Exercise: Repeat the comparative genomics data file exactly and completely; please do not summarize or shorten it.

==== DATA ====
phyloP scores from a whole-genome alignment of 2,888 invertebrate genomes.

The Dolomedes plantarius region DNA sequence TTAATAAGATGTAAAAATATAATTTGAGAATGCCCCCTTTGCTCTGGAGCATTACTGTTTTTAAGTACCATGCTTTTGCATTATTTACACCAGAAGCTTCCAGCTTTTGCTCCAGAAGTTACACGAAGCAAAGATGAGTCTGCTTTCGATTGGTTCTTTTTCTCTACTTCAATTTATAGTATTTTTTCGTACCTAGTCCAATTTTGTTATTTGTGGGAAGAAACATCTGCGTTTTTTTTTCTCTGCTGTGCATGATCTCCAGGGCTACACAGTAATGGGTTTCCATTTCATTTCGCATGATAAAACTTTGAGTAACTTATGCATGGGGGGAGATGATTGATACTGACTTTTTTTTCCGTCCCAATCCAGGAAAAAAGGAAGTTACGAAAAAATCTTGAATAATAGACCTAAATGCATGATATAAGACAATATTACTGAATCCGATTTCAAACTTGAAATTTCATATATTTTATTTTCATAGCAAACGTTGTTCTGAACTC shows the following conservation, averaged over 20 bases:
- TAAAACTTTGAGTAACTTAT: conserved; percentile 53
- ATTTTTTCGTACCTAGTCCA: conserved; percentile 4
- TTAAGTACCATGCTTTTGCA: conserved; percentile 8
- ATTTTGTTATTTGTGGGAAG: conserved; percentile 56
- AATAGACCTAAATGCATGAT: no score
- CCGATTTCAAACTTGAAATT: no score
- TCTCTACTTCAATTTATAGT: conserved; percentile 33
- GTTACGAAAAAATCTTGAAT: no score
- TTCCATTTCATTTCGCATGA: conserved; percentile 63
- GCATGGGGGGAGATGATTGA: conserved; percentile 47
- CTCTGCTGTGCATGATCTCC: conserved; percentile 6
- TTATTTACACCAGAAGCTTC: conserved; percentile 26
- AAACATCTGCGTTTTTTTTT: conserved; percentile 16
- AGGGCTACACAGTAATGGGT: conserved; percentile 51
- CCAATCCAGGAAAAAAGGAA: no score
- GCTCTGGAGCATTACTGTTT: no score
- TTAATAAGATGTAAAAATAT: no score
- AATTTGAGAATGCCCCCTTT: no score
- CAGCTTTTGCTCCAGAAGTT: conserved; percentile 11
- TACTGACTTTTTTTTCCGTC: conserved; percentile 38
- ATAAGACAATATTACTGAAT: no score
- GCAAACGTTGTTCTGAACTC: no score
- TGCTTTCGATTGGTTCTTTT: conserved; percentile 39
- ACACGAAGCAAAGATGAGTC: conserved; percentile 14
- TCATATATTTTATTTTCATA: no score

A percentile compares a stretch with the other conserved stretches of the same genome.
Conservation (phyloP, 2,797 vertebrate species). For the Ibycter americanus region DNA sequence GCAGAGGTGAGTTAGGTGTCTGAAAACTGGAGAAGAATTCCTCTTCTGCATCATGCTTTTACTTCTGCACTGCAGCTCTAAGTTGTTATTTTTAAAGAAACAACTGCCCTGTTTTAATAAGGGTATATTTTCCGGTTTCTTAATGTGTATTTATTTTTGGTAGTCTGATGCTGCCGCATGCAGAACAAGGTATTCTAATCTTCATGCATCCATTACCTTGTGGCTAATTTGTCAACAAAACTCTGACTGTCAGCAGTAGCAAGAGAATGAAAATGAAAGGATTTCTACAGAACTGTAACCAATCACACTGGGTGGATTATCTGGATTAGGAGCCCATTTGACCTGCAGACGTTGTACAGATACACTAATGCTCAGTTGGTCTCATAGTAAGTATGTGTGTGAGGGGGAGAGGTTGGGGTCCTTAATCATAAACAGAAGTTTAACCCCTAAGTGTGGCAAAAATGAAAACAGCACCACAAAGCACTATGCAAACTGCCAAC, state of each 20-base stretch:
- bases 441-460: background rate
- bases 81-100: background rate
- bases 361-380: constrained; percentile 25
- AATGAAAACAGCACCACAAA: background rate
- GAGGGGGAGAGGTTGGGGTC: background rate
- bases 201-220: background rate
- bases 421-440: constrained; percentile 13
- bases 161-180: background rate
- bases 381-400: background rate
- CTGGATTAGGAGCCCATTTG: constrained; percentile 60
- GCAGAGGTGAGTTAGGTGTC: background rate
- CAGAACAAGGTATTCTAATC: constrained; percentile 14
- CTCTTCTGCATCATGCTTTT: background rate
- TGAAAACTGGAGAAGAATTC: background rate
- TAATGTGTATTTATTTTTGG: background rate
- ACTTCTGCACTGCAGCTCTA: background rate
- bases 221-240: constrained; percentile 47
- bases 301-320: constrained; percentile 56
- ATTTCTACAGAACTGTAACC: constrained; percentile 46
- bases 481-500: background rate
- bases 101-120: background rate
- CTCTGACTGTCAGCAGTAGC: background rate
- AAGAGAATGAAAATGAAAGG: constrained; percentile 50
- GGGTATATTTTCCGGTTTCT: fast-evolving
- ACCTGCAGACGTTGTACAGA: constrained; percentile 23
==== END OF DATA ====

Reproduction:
phyloP scores from a whole-genome alignment of 2,888 invertebrate genomes.

The Dolomedes plantarius region DNA sequence TTAATAAGATGTAAAAATATAATTTGAGAATGCCCCCTTTGCTCTGGAGCATTACTGTTTTTAAGTACCATGCTTTTGCATTATTTACACCAGAAGCTTCCAGCTTTTGCTCCAGAAGTTACACGAAGCAAAGATGAGTCTGCTTTCGATTGGTTCTTTTTCTCTACTTCAATTTATAGTATTTTTTCGTACCTAGTCCAATTTTGTTATTTGTGGGAAGAAACATCTGCGTTTTTTTTTCTCTGCTGTGCATGATCTCCAGGGCTACACAGTAATGGGTTTCCATTTCATTTCGCATGATAAAACTTTGAGTAACTTATGCATGGGGGGAGATGATTGATACTGACTTTTTTTTCCGTCCCAATCCAGGAAAAAAGGAAGTTACGAAAAAATCTTGAATAATAGACCTAAATGCATGATATAAGACAATATTACTGAATCCGATTTCAAACTTGAAATTTCATATATTTTATTTTCATAGCAAACGTTGTTCTGAACTC shows the following conservation, averaged over 20 bases:
- TAAAACTTTGAGTAACTTAT: conserved; percentile 53
- ATTTTTTCGTACCTAGTCCA: conserved; percentile 4
- TTAAGTACCATGCTTTTGCA: conserved; percentile 8
- ATTTTGTTATTTGTGGGAAG: conserved; percentile 56
- AATAGACCTAAATGCATGAT: no score
- CCGATTTCAAACTTGAAATT: no score
- TCTCTACTTCAATTTATAGT: conserved; percentile 33
- GTTACGAAAAAATCTTGAAT: no score
- TTCCATTTCATTTCGCATGA: conserved; percentile 63
- GCATGGGGGGAGATGATTGA: conserved; percentile 47
- CTCTGCTGTGCATGATCTCC: conserved; percentile 6
- TTATTTACACCAGAAGCTTC: conserved; percentile 26
- AAACATCTGCGTTTTTTTTT: conserved; percentile 16
- AGGGCTACACAGTAATGGGT: conserved; percentile 51
- CCAATCCAGGAAAAAAGGAA: no score
- GCTCTGGAGCATTACTGTTT: no score
- TTAATAAGATGTAAAAATAT: no score
- AATTTGAGAATGCCCCCTTT: no score
- CAGCTTTTGCTCCAGAAGTT: conserved; percentile 11
- TACTGACTTTTTTTTCCGTC: conserved; percentile 38
- ATAAGACAATATTACTGAAT: no score
- GCAAACGTTGTTCTGAACTC: no score
- TGCTTTCGATTGGTTCTTTT: conserved; percentile 39
- ACACGAAGCAAAGATGAGTC: conserved; percentile 14
- TCATATATTTTATTTTCATA: no score

A percentile compares a stretch with the other conserved stretches of the same genome.
Conservation (phyloP, 2,797 vertebrate species). For the Ibycter americanus region DNA sequence GCAGAGGTGAGTTAGGTGTCTGAAAACTGGAGAAGAATTCCTCTTCTGCATCATGCTTTTACTTCTGCACTGCAGCTCTAAGTTGTTATTTTTAAAGAAACAACTGCCCTGTTTTAATAAGGGTATATTTTCCGGTTTCTTAATGTGTATTTATTTTTGGTAGTCTGATGCTGCCGCATGCAGAACAAGGTATTCTAATCTTCATGCATCCATTACCTTGTGGCTAATTTGTCAACAAAACTCTGACTGTCAGCAGTAGCAAGAGAATGAAAATGAAAGGATTTCTACAGAACTGTAACCAATCACACTGGGTGGATTATCTGGATTAGGAGCCCATTTGACCTGCAGACGTTGTACAGATACACTAATGCTCAGTTGGTCTCATAGTAAGTATGTGTGTGAGGGGGAGAGGTTGGGGTCCTTAATCATAAACAGAAGTTTAACCCCTAAGTGTGGCAAAAATGAAAACAGCACCACAAAGCACTATGCAAACTGCCAAC, state of each 20-base stretch:
- bases 441-460: background rate
- bases 81-100: background rate
- bases 361-380: constrained; percentile 25
- AATGAAAACAGCACCACAAA: background rate
- GAGGGGGAGAGGTTGGGGTC: background rate
- bases 201-220: background rate
- bases 421-440: constrained; percentile 13
- bases 161-180: background rate
- bases 381-400: background rate
- CTGGATTAGGAGCCCATTTG: constrained; percentile 60
- GCAGAGGTGAGTTAGGTGTC: background rate
- CAGAACAAGGTATTCTAATC: constrained; percentile 14
- CTCTTCTGCATCATGCTTTT: background rate
- TGAAAACTGGAGAAGAATTC: background rate
- TAATGTGTATTTATTTTTGG: background rate
- ACTTCTGCACTGCAGCTCTA: background rate
- bases 221-240: constrained; percentile 47
- bases 301-320: constrained; percentile 56
- ATTTCTACAGAACTGTAACC: constrained; percentile 46
- bases 481-500: background rate
- bases 101-120: background rate
- CTCTGACTGTCAGCAGTAGC: background rate
- AAGAGAATGAAAATGAAAGG: constrained; percentile 50
- GGGTATATTTTCCGGTTTCT: fast-evolving
- ACCTGCAGACGTTGTACAGA: constrained; percentile 23